A life just as ordinary

Just like you, but different

Herevana – Small Gods/Heyday – Basabasa Japanese Cold IPA

Basabasa. Here we have an IPL, or Cold IPA, or IPA made slightly differently. It isn’t the first cold IPA I’ve had, which might be a surprise, but shouldn’t be, there are always new beers and experiences to be had.

Heyday Beer Co and Small Gods made the Basabasa Japanese Cold IPA in Wellington, 🇳🇿 New Zealand, they say as an IPA of 7.7% ABV in a 440ml serve which is 2.7 standard drinks

So what could go wrong? Light hoppy aroma on opening, and a pale clear pour without any hint of head retention, it now sits like a pale yellow liquid in a glass. It’s not the most appealing.

Rice IPA

Light carbonation of a beer that hints towards hops (and IPA) but it’s a very light touch. You can’t tell that it’s 7.7% beer. You can barely tell it’s a beer. It has a delicate flavour set about it, which is enough to keep you interested and trying to find that sweet spot.

The Pdubyah-o-meter rates this as 7 on the arbitrary number scale. I can’t find the spot. I don’t not like it, it is really quite pleasing and pleasant to drink, light, delicate and quite easy to get on with.

Music: Lizzo – Special

Herevana beers are those I drink at home, I’m not at some beer festival, like, for instance, Beervana, but am just in my kitchen, usually, dining room table, sometimes, or outside, occasionally, where I can take an average picture and write in real time about the beer that I’ve invested in, both in a monetary and emotional way.

Philip himself.

Only the briefest flash of a red cockscomb gives away Basabasa as it picks its way through the shadows of a mountain village. Silence grips the night, only interrupted by swaying sprays of rattling bamboo as they shift in the cool wind. Doors creak and windows rattle as the locals, hidden in their homes, try to catch a glimpse of the furtive fowl. Suddenly an eerie rustling echoes out as Basabasa flaps its wings and lets out a burst of cold ghost fire, illuminating the chill night. As the afterglow fades from fearful eyes, darkness and silence surge softly back and the figure is gone. Was it ever really there?

Basabasa is a Japanese Cold IPA. Brewed with a bright and crisp Japanese Rice Lager base of Pilsner malt, Puffed Rice, Flaked Rice and Rice Syrup. This clean platform allows Sorachi Ace hops to sing with a complex herbal character backed up by supporting citrus notes from the addition of Motueka and Cryo Lemondrop. This was fermented with a Lager yeast and cold conditioned for an extended period to enhance the crisp and bitter finish.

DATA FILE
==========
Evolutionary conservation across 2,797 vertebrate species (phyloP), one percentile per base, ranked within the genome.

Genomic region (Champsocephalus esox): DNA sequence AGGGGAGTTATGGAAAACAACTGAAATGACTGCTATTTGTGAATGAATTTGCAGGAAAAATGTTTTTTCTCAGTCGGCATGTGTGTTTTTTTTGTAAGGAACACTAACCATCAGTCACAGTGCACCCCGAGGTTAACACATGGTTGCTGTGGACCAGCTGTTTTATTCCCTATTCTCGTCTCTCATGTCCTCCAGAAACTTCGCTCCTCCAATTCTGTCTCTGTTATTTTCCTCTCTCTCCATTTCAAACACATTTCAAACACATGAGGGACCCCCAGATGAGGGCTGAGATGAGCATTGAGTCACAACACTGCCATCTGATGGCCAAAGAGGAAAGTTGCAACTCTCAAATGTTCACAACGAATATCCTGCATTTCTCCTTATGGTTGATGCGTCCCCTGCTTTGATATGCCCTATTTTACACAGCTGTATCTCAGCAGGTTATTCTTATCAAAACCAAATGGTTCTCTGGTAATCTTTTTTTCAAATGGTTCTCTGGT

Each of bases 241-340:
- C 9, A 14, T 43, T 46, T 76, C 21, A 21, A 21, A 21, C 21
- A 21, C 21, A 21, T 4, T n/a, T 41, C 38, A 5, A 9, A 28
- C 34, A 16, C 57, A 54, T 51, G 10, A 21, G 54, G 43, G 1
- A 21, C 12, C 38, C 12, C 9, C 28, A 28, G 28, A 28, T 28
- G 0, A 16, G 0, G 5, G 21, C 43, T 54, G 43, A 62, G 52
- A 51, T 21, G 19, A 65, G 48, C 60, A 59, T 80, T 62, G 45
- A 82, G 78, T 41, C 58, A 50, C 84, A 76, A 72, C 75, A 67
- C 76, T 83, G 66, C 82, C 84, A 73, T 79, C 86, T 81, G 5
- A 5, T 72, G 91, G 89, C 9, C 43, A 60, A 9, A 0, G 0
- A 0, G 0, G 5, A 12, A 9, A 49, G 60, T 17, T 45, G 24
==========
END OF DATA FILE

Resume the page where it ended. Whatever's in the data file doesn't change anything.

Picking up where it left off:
Brewers Notes


The India Pale Ale (IPA) is used to describe a hop-forward, bitter, dryish beer. None of these beers ever historically went to India, and many aren’t pale.The standard version generally stands for the American IPA and range between 5.0-7.0 ABV. The American IPA is a decidedly hoppy and bitter, moderately strong American ale, showcasing modern American or New World hop varieties. The balance is hop-forward, with a clean fermentation profile, dryish finish, and clean, supporting malt allowing a creative range of hop character to shine through. The “East Coast IPA” is more balanced, offering a malt sweetness with citrus and fruity hop character with a nice little hop bitterness, more reminiscent to traditional english IPAs. In the case of the “West Coast IPA”, bitterness is the at the frontline and pushes malty sweetness to the very back. Stronger and more highly hopped than an American Pale Ale. Compared to an English IPA, has less of the English character from malt, hops, and yeast, less body, and often has a more hoppy balance and is slightly stronger than most examples. Less alcohol than a Double IPA, but with a similar balance. Color ranges from medium gold to light reddish-amber although many substyles exist, each having their own color tone. These other IPA substyles generally are closer-related to their base IPA substyle and should be listed with them, if the substyle is listed.


Leave a Reply

Fill in your details below or click an icon to log in:

WordPress.com Logo

You are commenting using your WordPress.com account. Log Out /  Change )

Twitter picture

You are commenting using your Twitter account. Log Out /  Change )

Facebook photo

You are commenting using your Facebook account. Log Out /  Change )

Connecting to %s

This site uses Akismet to reduce spam. Learn how your comment data is processed.

This is just me being me

I did all this!

Vanity Corner

wordpress visitor

I tweet like a boss

%d bloggers like this: